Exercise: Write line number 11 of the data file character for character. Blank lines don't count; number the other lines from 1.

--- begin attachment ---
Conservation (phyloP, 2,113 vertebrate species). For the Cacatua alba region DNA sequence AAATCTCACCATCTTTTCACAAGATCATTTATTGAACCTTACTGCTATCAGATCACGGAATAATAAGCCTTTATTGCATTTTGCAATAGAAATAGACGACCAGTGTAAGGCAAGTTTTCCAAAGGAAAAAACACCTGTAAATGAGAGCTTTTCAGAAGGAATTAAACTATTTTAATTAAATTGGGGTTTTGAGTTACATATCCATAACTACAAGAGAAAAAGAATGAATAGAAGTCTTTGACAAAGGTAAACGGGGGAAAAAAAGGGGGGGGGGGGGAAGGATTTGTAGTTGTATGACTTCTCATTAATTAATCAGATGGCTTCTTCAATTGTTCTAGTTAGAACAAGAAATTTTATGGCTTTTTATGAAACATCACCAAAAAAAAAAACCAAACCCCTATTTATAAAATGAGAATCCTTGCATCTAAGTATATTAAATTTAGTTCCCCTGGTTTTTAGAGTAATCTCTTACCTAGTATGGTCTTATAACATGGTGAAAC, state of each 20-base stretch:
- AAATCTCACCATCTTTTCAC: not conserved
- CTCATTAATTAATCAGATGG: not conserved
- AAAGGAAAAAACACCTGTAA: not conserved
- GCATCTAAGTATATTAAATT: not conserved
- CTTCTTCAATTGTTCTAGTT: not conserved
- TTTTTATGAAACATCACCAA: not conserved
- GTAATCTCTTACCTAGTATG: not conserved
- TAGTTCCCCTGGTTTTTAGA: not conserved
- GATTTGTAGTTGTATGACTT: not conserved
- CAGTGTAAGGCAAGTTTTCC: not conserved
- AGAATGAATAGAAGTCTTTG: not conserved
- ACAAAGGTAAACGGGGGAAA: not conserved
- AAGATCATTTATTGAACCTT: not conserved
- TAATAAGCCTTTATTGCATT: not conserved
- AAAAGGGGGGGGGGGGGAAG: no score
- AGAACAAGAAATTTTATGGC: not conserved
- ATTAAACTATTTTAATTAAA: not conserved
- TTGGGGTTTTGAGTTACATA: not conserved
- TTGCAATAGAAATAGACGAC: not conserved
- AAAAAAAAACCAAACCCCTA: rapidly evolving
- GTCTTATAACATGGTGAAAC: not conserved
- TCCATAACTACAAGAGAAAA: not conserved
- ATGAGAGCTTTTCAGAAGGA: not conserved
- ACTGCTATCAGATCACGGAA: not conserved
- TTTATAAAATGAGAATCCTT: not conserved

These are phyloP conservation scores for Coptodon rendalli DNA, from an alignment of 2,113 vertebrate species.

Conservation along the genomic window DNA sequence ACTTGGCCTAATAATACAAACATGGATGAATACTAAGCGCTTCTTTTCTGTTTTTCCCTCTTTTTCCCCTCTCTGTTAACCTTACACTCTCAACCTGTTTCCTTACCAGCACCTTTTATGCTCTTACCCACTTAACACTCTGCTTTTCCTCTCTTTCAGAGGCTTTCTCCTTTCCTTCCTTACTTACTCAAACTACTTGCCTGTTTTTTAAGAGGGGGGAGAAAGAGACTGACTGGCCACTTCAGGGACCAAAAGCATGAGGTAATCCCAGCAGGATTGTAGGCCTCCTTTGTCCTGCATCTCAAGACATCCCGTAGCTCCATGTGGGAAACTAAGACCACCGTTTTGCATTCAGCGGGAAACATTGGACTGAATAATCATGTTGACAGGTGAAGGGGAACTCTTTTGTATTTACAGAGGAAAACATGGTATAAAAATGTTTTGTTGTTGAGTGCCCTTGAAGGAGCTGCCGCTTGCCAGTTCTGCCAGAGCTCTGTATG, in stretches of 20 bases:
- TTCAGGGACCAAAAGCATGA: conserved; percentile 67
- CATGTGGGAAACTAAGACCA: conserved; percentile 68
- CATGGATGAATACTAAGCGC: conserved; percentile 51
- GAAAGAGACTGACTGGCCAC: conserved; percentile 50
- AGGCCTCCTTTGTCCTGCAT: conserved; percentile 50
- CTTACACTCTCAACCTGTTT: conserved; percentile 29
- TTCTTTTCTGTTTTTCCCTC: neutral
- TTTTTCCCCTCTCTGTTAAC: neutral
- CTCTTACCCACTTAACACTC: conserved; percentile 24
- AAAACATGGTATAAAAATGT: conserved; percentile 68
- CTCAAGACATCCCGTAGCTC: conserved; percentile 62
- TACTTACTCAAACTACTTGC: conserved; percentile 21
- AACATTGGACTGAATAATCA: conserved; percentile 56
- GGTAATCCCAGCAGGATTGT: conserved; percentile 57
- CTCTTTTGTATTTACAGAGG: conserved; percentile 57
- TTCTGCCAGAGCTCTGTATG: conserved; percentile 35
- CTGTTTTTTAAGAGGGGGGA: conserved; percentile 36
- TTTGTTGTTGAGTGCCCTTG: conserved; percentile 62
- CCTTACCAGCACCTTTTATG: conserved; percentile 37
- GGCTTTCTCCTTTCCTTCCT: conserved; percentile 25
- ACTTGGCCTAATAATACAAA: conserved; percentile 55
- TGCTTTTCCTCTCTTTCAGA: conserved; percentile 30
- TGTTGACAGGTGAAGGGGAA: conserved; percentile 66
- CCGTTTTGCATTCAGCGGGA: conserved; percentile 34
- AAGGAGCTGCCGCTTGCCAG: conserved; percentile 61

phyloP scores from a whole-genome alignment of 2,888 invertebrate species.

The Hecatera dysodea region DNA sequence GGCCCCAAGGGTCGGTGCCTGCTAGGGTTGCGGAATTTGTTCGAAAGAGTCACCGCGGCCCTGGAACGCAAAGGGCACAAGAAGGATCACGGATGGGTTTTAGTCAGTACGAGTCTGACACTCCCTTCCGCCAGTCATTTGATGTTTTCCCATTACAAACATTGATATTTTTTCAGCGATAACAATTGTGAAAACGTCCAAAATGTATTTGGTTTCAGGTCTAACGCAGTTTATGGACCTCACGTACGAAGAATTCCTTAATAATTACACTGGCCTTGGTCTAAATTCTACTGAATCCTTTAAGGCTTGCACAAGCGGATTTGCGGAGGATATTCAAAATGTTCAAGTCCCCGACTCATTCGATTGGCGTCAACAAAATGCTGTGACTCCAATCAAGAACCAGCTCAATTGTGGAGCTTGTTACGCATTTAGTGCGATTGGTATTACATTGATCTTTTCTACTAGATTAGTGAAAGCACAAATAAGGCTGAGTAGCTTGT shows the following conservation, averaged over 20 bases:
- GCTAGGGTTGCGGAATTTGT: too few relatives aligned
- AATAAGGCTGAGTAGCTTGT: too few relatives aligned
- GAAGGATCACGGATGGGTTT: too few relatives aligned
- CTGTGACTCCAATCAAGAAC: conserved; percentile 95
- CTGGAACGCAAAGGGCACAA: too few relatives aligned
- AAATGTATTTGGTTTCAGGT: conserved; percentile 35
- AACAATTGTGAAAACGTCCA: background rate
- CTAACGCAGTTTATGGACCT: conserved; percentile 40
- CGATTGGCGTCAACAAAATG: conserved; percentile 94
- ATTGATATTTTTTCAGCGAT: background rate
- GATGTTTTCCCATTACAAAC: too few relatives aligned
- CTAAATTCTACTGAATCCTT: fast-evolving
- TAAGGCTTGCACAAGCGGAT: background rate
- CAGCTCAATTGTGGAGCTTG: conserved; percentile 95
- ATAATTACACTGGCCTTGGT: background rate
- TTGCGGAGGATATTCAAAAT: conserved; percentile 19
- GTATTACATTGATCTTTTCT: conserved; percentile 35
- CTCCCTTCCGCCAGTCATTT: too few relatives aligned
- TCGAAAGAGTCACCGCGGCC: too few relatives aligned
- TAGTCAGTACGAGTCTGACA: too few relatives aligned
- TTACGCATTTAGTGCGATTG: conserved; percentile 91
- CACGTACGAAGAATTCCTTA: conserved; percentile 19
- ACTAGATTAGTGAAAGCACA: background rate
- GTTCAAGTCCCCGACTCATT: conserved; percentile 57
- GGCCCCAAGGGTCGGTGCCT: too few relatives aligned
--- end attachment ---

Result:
- CAGTGTAAGGCAAGTTTTCC: not conserved